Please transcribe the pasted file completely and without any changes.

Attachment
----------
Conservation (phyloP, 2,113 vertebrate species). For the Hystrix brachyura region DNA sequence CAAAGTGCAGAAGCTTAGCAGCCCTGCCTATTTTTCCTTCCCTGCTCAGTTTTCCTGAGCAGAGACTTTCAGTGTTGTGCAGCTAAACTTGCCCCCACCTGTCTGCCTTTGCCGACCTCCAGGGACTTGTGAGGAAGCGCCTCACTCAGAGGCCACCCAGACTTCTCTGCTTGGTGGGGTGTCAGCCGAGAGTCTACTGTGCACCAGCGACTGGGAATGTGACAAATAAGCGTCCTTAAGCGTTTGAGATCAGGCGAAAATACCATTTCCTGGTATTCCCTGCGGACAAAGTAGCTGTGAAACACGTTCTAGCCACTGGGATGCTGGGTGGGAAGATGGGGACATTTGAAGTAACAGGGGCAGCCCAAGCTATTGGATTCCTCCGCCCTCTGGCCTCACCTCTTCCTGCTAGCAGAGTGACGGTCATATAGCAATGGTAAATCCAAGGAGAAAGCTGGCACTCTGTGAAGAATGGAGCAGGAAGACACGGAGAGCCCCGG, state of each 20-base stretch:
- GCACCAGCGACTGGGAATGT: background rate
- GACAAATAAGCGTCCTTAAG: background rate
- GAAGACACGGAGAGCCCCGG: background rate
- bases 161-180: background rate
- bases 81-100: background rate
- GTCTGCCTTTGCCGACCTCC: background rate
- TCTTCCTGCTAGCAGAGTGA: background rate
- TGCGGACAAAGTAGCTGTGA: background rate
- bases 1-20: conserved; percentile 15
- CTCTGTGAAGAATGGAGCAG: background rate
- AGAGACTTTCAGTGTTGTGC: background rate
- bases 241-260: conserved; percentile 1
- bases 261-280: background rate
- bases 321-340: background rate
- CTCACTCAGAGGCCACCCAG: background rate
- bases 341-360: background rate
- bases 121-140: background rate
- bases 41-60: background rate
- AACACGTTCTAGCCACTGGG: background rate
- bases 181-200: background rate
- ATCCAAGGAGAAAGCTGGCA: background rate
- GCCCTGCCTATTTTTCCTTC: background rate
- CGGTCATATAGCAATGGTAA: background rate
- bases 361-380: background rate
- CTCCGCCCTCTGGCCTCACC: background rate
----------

Conservation (phyloP, 2,113 vertebrate species). For the Hystrix brachyura region DNA sequence CAAAGTGCAGAAGCTTAGCAGCCCTGCCTATTTTTCCTTCCCTGCTCAGTTTTCCTGAGCAGAGACTTTCAGTGTTGTGCAGCTAAACTTGCCCCCACCTGTCTGCCTTTGCCGACCTCCAGGGACTTGTGAGGAAGCGCCTCACTCAGAGGCCACCCAGACTTCTCTGCTTGGTGGGGTGTCAGCCGAGAGTCTACTGTGCACCAGCGACTGGGAATGTGACAAATAAGCGTCCTTAAGCGTTTGAGATCAGGCGAAAATACCATTTCCTGGTATTCCCTGCGGACAAAGTAGCTGTGAAACACGTTCTAGCCACTGGGATGCTGGGTGGGAAGATGGGGACATTTGAAGTAACAGGGGCAGCCCAAGCTATTGGATTCCTCCGCCCTCTGGCCTCACCTCTTCCTGCTAGCAGAGTGACGGTCATATAGCAATGGTAAATCCAAGGAGAAAGCTGGCACTCTGTGAAGAATGGAGCAGGAAGACACGGAGAGCCCCGG, state of each 20-base stretch:
- GCACCAGCGACTGGGAATGT: background rate
- GACAAATAAGCGTCCTTAAG: background rate
- GAAGACACGGAGAGCCCCGG: background rate
- bases 161-180: background rate
- bases 81-100: background rate
- GTCTGCCTTTGCCGACCTCC: background rate
- TCTTCCTGCTAGCAGAGTGA: background rate
- TGCGGACAAAGTAGCTGTGA: background rate
- bases 1-20: conserved; percentile 15
- CTCTGTGAAGAATGGAGCAG: background rate
- AGAGACTTTCAGTGTTGTGC: background rate
- bases 241-260: conserved; percentile 1
- bases 261-280: background rate
- bases 321-340: background rate
- CTCACTCAGAGGCCACCCAG: background rate
- bases 341-360: background rate
- bases 121-140: background rate
- bases 41-60: background rate
- AACACGTTCTAGCCACTGGG: background rate
- bases 181-200: background rate
- ATCCAAGGAGAAAGCTGGCA: background rate
- GCCCTGCCTATTTTTCCTTC: background rate
- CGGTCATATAGCAATGGTAA: background rate
- bases 361-380: background rate
- CTCCGCCCTCTGGCCTCACC: background rate